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commercial driver's license

In many states it is a criminal offense (DUI/DWI) to operate a commercial vehicle with a blood alcohol concentration of .04 or more—which is half of the BAC usually required to commit the DUI/DWI offense while driving a non-commercial vehicle. Because most holders of commercial driver’s licenses (CDLs) depend on their license to earn a living, the consequences of a DUI/DWI conviction for a CDL holder—including a conviction while operating a non-commercial vehicle—are serious.

Laws vary from state to state but a CDL holder’s license may be suspended for one year for the first offense, and with a second DUI/DWI conviction the CDL holder may be permanently disqualified from holding a CDL.

These laws are generally located in a state’s statutes—often in the vehicle code, motor vehicle code, or transportation code.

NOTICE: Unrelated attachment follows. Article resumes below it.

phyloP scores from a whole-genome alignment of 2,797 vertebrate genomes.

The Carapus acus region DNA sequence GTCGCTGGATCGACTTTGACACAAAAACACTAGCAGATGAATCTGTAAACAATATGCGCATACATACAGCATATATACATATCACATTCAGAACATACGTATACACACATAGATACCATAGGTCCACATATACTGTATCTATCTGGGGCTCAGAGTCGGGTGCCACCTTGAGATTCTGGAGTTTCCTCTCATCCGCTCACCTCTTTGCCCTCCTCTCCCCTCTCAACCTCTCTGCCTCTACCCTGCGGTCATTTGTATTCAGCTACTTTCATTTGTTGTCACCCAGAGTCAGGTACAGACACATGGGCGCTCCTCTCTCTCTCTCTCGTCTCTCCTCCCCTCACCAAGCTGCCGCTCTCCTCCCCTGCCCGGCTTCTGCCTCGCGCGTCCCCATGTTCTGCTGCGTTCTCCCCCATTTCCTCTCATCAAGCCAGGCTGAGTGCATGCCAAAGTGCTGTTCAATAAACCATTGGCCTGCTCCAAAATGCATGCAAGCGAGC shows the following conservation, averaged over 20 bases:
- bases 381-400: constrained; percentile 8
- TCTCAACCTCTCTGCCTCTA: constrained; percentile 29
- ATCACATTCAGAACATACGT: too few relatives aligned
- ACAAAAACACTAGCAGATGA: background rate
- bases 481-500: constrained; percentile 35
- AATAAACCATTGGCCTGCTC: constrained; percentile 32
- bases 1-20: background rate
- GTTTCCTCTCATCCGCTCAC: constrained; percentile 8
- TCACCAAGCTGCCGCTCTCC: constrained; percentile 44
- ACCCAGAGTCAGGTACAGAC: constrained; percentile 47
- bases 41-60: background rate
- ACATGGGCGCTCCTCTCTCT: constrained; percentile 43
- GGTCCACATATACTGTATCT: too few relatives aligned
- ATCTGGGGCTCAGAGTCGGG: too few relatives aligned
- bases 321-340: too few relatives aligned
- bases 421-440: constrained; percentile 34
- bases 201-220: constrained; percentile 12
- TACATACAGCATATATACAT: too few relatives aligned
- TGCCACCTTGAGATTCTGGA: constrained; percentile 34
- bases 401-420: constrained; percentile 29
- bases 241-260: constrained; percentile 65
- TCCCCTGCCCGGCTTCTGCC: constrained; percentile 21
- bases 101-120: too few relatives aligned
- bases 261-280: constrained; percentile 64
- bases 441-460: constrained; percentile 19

In Texas, the regulation regarding the operation of a commercial vehicle by drivers with a Commercial Driver's License (CDL) under the influence of alcohol is strict. The legal limit for blood alcohol concentration (BAC) for CDL holders operating a commercial vehicle is .04, which is indeed half the limit of .08 that applies to non-commercial drivers. If a CDL holder is convicted of Driving Under the Influence (DUI) or Driving While Intoxicated (DWI) in a commercial vehicle, or even in a non-commercial vehicle, the consequences are severe. For the first offense, the CDL holder faces a one-year suspension of their CDL. If a CDL holder commits a second DUI/DWI offense, they may face a lifetime disqualification from holding a CDL. These regulations are designed to ensure the safety of the roads and to hold commercial drivers to a higher standard due to the potential consequences of operating larger vehicles while impaired. The relevant laws can be found in the Texas Transportation Code, which outlines the penalties and processes for DUI/DWI offenses for CDL holders.

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